Though rat rods' ethos is to look weathered and worn-out, it doesn't mean they can't be showcases of dilapidated beauty. Possibly the grandest example is this 1946 Chevrolet cab-over beer tanker truck built by Hauk Designs—it's pretty enough to warrant attention for its looks alone, and is all the more worth talking about because it's for sale.
This tanker is based on a Chevy AK-series cab-over-engine truck, which was built from 1941 to 1947. Contrary to its name, its engine is located behind its cab, taking the form of a Cummins 12-valve. That's the colloquial name for the 6BT, the 5.9-liter turbodiesel straight-six used in late-'80s and '90s Dodge Rams. How much power it makes is beside the point, as a rat rod is all about looks, and the Cummins goes uncovered so light can glint off—and this is the most baller thing I've typed in a long time—its copper-plated, hand-engraved turbocharger.
Ornate, patina'd copper is the theme of the truck, which is plated in the stuff from bumper to bumper. All the engraving is said to have been done by hand over hundreds of hours, which you'll believe the second you get a close look at its ... anything, really. The overall effect is a midcentury shape that somehow has some serious steampunk about it, yet with none of the tacky, overwrought execution so common to the aesthetic.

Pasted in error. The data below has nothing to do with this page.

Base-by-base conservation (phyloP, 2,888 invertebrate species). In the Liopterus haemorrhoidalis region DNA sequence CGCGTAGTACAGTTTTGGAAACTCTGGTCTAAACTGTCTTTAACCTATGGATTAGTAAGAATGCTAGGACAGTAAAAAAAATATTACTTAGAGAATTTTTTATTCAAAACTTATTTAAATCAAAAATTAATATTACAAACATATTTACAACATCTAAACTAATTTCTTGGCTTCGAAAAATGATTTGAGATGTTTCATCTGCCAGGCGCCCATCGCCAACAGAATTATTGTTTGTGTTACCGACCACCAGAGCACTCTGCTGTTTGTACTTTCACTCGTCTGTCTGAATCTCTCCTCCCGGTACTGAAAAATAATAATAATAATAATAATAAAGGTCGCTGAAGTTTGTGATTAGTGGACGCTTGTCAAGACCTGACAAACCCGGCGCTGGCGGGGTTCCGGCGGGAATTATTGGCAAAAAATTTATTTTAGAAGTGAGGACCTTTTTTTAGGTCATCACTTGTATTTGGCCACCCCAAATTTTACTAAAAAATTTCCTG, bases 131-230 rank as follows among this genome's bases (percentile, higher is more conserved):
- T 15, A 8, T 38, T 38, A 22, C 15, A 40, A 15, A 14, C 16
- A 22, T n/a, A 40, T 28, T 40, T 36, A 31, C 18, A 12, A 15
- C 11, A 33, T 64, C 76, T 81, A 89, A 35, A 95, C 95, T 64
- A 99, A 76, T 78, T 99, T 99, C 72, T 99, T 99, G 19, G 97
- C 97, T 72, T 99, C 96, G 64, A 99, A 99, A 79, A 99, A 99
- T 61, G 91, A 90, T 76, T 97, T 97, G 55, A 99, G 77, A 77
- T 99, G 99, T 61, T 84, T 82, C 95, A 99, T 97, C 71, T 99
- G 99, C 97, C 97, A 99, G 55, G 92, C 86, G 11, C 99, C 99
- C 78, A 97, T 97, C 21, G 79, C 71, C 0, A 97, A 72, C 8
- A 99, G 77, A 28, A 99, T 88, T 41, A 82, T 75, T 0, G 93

Being a rat rod, this Chevy needs to be more than just tarnished; it also has to be low to cram its Detroit Steel wheels into its fenders. That's why it has a full air ride, which has to be some heavy-duty stuff to support the weight not just of the truck, but the fully laden beer tanker. It's equipped with a glycol refrigeration system common in brewing, and is said to have a capacity of 14 kegs—keg size appears to vary some, but that's equivalent to 2,310 12-ounce bottles by Belmont Station standards. That's over 1,730 pounds of beer, or as much as your typical Madison, Wisconsin, fraternity goes through in a weekend.
This marvelous machine is currently listed for sale on Facebook Marketplace in Bradenton, Florida, for the princely sum of $250,000. Yes, that's supercar money, but between this and a Lamborghini Huracan, would you really pick the supercar? Nobody's gonna look twice at a cookie-cutter influencer-mobile with this around, and if the Lamborghini tries to protest by revving its V10, this truck can drown it out with its train horn. And then, to get back on everyone's good side after deafening them, distribute some beverages. Now, will that be the lager or the stout?
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